Mr. Timbs, in his Curiosities of London (p. 708), describes two barges as existing in 1855; one dating from 1807, the other from 1816, both of very costly construction. Is either of these at Oxford? I saw neither of them last June, but this may have been an oversight on my part. What I did see was a very fine barge, moored with the college barges at the bank of the river, and marked as having belonged to the Skinners' Company by the arms remaining upon it—Ermine, on a chief gules three crowns or. Will some London antiquary tell us what has become of the Lord Mayor's two barges?
The remedy for overcrowding the streets by a procession seems very easy. The Lord Mayor might go by water. In the excellent Pictorial Handbook of London, published by Mr. Henry G. Bohn, at p. 328 of the edition of 1854, is a description of the appearance of the barges on the river. A procession on the water, from London Bridge to Westminster and back, would meet the whole difficulty, and would give a river spectacle of great splendour.
Stuarts Lodge, Malvern Wells.
CARVED INSCRIPTION.--On an oaken beam in the ceiling of a room at Old Bradley Hall, near Warrington, an ancient seat of the Legh family, is the following inscription:"Here mister doth and mistris both, agree with one accorde :
With godly mindes and zealous hartes to serve the livinge lorde. Anno 1-97. Henry Wesle."
M. D. SINGULAR VALENTINE. - The original manuscript of the following lines is in my possession, and, as he asserts, is evidently written with some of the heart's blood of the author:
"Theise loving lines which I to you have sent,
day, 1807. 2. A Catalogue of Valuable Articles, late the Property of James Bartleman, Esq. deceased. Sold by Mr. White, by order of the administratrix, "at his [Bartleman's] late house, No. 45, Berners Street, June 27, and following day, 1821." 3. A Catalogue of the very Valuable and Celebrated Library of Music Books, &c. Sold by Mr. White at his room, Storey's Gate, Westminster, Feb. 20, and eight following days, 1822.
The first sale contained little worthy of notice, save a MS. Ode to St. Cecilia by Henry Purcell, and a couple of copies of the Orpheus Britannicus. The second had a few valuable musical instruments, and some fine musical portraits in oil. Among the former I may notice a harpsichord by Ruckers of Antwerp, 1637, in a richly painted case; and another by Couchet of Antwerp, 1670. There was also a harpsichord with two rows of keys by old Kirkman (said to have been the finest he ever made), and a small chamber-organ by the celebrated Snetzler. Among the pictures were original portraits of Purcell, Handel, Geminiani, Senesino, and others, including Howard's portrait of Corelli (well known from the engraving). A drawing by Sir G. Kneller of Purcell, when a Chapel-Royal boy, is deserving of especial notice; biliac. The last sale contained Bartleman's matchas also a bust of Handel in terra-cotta by Rouless collection of old music books, including copies of many of the rare editions of the Elizabethan madrigals, the titles of which I have recorded in my Bibliotheca Madrigaliana.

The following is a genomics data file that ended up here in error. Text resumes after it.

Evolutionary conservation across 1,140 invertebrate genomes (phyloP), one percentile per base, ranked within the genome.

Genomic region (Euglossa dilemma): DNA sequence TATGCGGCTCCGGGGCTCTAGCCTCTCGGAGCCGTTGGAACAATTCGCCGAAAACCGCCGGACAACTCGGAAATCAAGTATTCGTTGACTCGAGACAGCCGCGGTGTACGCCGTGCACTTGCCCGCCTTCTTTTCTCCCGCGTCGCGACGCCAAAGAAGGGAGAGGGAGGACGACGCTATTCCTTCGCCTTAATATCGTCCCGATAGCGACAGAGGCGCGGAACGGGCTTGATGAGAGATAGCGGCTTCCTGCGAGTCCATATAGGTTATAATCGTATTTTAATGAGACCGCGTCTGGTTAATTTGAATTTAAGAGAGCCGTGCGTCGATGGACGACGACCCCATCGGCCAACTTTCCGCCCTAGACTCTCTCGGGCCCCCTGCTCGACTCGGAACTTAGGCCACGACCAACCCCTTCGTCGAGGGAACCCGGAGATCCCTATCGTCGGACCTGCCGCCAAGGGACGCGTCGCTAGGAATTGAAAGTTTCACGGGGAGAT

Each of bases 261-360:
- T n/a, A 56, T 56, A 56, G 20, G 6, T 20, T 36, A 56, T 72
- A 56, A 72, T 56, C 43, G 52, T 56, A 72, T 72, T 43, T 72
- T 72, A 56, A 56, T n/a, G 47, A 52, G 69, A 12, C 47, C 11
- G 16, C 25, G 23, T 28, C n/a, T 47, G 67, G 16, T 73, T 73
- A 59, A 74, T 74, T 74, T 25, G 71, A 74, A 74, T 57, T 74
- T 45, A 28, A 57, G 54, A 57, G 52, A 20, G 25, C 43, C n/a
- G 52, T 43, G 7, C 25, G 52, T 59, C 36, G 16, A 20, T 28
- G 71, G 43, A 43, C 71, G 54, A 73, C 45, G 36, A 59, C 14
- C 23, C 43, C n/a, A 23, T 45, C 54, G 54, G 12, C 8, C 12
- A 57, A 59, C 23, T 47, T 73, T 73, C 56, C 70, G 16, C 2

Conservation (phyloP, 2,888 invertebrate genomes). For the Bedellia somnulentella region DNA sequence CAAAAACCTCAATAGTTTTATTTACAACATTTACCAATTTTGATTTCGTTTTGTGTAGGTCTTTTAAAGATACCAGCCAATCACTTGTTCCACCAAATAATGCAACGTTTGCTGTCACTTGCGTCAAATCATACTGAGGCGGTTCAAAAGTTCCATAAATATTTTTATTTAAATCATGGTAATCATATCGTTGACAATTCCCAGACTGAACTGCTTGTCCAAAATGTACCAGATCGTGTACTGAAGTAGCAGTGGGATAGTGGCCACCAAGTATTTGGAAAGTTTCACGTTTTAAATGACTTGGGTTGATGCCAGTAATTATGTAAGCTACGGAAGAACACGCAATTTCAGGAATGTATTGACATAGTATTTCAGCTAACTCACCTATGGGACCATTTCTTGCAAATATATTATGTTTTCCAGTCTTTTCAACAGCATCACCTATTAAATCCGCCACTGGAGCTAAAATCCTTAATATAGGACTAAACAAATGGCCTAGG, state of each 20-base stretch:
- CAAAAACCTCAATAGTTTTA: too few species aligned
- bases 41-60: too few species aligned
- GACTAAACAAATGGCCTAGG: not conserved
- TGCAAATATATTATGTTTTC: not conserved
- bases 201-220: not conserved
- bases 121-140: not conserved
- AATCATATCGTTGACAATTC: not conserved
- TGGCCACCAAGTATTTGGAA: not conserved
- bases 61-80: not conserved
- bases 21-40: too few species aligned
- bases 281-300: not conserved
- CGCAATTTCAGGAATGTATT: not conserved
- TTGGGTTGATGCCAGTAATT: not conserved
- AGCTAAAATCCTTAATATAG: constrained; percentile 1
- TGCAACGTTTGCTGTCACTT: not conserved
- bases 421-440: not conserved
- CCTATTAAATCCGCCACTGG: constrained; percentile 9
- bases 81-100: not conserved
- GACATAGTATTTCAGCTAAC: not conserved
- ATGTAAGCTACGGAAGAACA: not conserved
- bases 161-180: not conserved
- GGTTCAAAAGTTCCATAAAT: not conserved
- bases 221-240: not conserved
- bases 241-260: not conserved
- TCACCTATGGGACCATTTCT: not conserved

EDWARD F. RIMBAULT.
BISHOP KEN'S HYMNS.-These are certainly and very beautiful ones, of three noble hymns in not original compositions. They are paraphrases, the Roman Breviary. "Awake my soul" is "Ab solis ortu"; "Glory to Thee" is "Te lucis ante terminum." The midnight hymn has a similar origin, but I forget the Latin original.
LONGEVITY.I copy the following from The Standard of September 24. Can it be verified?— "The death is announced, in the parish of St. Martin, Colchester, of Mrs. Ann Rumsey, widow, in her 104th It is an interesting circumstance that she was the daughter of the celebrated navigator, Captain Cook, who was massacred by the natives of Owhyhee, in the South Sea Islands; and that she was born only a few years after the accession of George III. to the throne of England." JUXTA TURRIM. Another correspondent (SCEPTIC) would be glad to see what evidence there is in support of the following still more extraordinary statement:
Springhead, nestling in a lovely valley of flowers and blushing fruit, sinuous with acres of watercress, has long been a popular resort of Londoners; for apart from its
*As this statement appears to be unfounded, the lady's age is probably just as inaccurately described.—ED.